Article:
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Sunday, February 14, 2010

#Pragma,#Warn,#Error

Describe #pragma directive in detail.

Ans:
Pragma is implementation specific directive i.e each pragma directive has different implementation rule and use . There are many type of pragma directive and varies from one compiler to another compiler .If compiler does not recognize particular pragma the it ignore the pragma statement without showing any error or warning message and execute the whole program assuming this pragma statement is not present,
e.g
suppose any arbitrary pragma directive is #pragma world :


#pragma world
void main()
{
printf(“C is powerful language “);
}
Output : C is powerful language
Explanation:

Since #pragma world is unknown for Turbo c compiler so it ignore this directive without showing error or warning message and execute the whole program assuming #pragma world statement is not present.
List of pragma directive :
1. #pragma startup
2. #pragma exit
3. #pragma warn
4. #pragma option
5. #pragma inline
6. #pragma argsused
7. #pragma hdrfile
8. #pragma hdrstop
9. #pragma saveregs
Explain the #pragma inline ?
Ans:
#pragma inline only tells the compiler that source code of program contain inline assembly language code .In in C we can write assembly language program with help of asm keyword.
Describe #pragma warn directive ?
Ans:

In c there are many warning messages which can be on or off with help of #pragma warn.
Syntax :

#pragma warn +xxx
#pragma warn –xxx
#pragma warn .xxx
Where
+ means on
- means off
. means on/off (toggle)
xxx is indicate particular warning code in thee alphabet
e.g
rvl is warning code which means function should return a value.

#pragma warn –rvl
Int main()
{
Printf(“It will not show any warning message”);
}
Output: It will not show any warning message
When you will execute the above program then compiler will not show the warning message function should return a value because rvl warning has offed.
What is #pragma startup and #pragma exit ?
Ans:
Syntax:
#pragma startup [priority]
#pragma exit [priority]
Where priority is optional integeral number.
For user priority varies from 64 to 255
For c libraries priority varies from 0 to 63
Default priority is 100.
pragma startup always execute the function before the main function
pragma exit always execute the function after the main function.
Function declaration of must be before startup and exit pragma directives and function must not take any argument and return void i.e
void (void)
If more than one startup directive then priority decides which will execute first.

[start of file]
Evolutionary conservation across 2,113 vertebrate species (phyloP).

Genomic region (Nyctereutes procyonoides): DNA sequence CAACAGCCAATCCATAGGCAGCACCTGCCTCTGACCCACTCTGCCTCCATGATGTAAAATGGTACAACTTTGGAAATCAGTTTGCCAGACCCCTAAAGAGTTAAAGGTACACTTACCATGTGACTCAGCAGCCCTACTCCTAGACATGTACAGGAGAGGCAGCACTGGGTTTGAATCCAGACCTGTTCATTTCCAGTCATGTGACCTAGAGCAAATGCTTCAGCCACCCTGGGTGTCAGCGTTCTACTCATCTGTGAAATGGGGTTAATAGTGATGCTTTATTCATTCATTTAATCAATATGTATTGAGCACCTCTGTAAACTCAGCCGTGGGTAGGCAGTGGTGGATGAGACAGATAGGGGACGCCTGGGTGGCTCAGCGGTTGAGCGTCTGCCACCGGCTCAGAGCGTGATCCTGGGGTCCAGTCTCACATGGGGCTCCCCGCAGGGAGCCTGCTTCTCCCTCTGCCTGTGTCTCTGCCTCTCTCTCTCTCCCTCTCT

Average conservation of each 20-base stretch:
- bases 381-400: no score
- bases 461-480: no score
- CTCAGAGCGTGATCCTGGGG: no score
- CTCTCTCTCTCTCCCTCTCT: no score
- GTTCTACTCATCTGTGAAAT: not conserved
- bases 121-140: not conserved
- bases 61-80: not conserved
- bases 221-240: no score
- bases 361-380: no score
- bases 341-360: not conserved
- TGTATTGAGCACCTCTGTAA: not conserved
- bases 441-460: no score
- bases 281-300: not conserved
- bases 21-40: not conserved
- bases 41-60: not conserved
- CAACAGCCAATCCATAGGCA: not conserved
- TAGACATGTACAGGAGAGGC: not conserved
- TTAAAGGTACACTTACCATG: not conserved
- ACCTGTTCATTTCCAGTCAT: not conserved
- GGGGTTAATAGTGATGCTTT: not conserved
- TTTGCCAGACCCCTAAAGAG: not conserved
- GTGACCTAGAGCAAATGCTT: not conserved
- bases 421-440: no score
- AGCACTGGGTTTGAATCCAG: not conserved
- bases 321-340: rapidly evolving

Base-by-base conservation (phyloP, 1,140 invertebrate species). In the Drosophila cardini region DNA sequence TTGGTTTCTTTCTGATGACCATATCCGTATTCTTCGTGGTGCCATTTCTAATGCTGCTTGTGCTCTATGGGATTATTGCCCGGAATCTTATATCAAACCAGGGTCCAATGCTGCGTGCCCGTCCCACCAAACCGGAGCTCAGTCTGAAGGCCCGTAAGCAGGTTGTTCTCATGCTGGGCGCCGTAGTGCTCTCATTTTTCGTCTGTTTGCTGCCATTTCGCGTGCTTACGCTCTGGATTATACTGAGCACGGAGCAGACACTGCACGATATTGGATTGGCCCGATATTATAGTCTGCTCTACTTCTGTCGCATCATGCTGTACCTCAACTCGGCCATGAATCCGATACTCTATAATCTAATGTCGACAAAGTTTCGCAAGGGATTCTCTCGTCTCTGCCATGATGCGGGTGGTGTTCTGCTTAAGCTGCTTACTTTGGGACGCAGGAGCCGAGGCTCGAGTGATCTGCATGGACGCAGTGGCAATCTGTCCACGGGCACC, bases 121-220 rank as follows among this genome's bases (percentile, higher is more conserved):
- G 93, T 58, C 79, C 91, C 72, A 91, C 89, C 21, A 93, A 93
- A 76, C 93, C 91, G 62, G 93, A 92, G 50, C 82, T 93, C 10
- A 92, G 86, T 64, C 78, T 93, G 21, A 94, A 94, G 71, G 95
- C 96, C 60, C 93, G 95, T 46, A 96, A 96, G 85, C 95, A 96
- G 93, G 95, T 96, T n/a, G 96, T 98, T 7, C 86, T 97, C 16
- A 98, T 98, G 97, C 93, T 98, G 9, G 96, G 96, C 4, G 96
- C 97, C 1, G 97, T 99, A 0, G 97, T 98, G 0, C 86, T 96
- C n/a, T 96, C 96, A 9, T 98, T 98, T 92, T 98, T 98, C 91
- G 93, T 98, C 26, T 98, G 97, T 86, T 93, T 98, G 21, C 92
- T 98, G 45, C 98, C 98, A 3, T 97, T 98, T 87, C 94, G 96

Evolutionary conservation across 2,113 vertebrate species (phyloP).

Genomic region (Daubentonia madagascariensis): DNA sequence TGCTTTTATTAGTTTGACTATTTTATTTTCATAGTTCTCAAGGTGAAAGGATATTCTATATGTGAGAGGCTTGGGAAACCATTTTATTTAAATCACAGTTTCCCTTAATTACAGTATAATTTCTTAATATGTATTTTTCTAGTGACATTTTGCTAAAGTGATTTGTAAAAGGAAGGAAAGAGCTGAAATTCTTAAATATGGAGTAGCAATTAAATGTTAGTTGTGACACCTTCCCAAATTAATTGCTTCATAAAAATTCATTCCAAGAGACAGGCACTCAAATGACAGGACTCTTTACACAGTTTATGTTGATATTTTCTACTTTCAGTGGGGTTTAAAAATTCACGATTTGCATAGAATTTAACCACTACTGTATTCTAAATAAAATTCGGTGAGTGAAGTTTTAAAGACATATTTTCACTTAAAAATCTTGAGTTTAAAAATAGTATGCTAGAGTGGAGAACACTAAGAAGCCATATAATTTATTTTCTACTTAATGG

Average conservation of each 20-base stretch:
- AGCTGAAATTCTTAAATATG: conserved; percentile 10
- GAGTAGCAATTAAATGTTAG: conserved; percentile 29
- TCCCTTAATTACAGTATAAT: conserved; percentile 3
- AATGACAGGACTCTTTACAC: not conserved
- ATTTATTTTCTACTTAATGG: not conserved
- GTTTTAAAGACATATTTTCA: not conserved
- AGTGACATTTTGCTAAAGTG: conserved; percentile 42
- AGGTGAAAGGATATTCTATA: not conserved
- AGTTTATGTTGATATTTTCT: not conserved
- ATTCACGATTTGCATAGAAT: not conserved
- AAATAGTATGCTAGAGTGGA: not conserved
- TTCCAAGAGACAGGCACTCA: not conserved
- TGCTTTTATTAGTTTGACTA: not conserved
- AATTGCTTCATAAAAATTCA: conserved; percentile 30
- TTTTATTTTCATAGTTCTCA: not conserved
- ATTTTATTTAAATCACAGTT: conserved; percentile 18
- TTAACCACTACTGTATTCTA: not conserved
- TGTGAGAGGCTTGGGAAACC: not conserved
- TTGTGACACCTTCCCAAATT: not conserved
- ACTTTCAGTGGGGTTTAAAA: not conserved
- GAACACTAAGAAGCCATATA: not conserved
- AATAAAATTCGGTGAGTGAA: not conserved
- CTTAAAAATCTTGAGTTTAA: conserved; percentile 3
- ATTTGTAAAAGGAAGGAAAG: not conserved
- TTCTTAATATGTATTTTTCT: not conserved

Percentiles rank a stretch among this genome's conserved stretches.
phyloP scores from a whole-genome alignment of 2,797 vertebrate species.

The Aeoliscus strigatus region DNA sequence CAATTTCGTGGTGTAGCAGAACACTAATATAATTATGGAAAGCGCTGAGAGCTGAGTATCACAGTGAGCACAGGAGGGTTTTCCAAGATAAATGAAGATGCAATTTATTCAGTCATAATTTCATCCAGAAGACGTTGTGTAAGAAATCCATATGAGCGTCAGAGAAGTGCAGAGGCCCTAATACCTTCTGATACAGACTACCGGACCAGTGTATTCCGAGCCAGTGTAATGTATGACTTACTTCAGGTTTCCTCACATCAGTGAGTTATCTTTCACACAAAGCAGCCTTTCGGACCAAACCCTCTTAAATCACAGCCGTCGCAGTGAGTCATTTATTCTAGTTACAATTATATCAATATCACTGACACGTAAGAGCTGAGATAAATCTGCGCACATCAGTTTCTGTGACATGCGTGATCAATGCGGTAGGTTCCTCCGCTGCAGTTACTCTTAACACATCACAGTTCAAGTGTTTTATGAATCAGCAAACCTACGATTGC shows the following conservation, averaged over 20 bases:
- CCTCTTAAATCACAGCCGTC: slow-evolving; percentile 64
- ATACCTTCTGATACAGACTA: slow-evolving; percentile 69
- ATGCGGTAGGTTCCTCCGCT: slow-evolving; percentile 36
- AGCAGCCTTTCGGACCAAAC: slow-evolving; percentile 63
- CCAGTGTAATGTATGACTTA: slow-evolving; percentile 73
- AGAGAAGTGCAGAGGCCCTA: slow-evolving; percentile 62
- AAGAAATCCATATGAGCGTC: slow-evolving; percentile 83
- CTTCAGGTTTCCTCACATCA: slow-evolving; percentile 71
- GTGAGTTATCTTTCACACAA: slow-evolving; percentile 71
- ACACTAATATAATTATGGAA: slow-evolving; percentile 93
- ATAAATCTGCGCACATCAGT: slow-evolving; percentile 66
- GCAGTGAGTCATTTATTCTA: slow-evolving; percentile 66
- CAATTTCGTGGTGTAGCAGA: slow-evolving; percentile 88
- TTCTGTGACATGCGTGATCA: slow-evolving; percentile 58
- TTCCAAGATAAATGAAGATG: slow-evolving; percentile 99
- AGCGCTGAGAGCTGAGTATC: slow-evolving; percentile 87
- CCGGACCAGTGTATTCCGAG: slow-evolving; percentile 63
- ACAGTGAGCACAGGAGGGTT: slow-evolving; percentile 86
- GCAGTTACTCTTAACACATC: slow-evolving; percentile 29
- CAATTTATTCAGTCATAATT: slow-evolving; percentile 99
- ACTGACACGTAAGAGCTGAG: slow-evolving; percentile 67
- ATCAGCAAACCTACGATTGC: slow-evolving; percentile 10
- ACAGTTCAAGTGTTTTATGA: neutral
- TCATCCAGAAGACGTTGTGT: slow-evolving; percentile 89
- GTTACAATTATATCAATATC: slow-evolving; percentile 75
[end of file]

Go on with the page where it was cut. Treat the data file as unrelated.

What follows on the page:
For startup :
Lower value : higher priority i.e function will execute first.
If more than one exit directive then priority decides which will execute first
For exit:
Higher value: higher priority i.e function will execute first.
For example

void india();
void usa() ;
#pragma startup india 105
#pragma startup usa
#pragma exit usa
#pragma exit india 105
void main()
{
printf("\nI am in main");
getch();
}
void india()
{

printf("\nI am in india");
getch();
}
void usa()
{

printf("\nI am in usa");
getch();
}

Output:
I am in usa
I am in India
I am in main
I am in India
I am in usa
Explanation:

Above program there are two startup directive which will execute before the main function.
Function name India has priority 105
Function name usa has priority 100 (default)
So usa function will execute first than India function and above program there are two exit directive which will execute after the main function.
Function name India has priority 105
Function name usa has priority 100 (default)
So india function will execute first than usa function.
What is #error directives ?
Ans:
Syntax : #error
If compiler compiles this line then it shows a compiler fatal error i.e it only issue an error message and this error message includes . i.e it only issue an error message and this error message includes .
e.g :

#ifndef __MATH_H
#error First include then compile
#else
void main()
{
float a,b=25;
a=sqrt(b);
printf(“%f”,a);
}
#endif
Output: compiler error --> Error directive :First include then compile



What is use of #line directive?
Ans:




It tells the compiler that next line of source code is at the line number which has been specified by constant in #line directive i.e it transfer the program control to the line number which has been specified by #line directive.
e.g
#line 15
void main()
{
int a=10;
a++;
clrscr();
a++;
#line 5
printf(“%d”,a);
getch();
}

If we will see its intermediate file then before the actual compilation the source code is expanded as :

In the very long c program for debugging purpose if we want to check the program after the line 300 by F7 key then we will write #line 20

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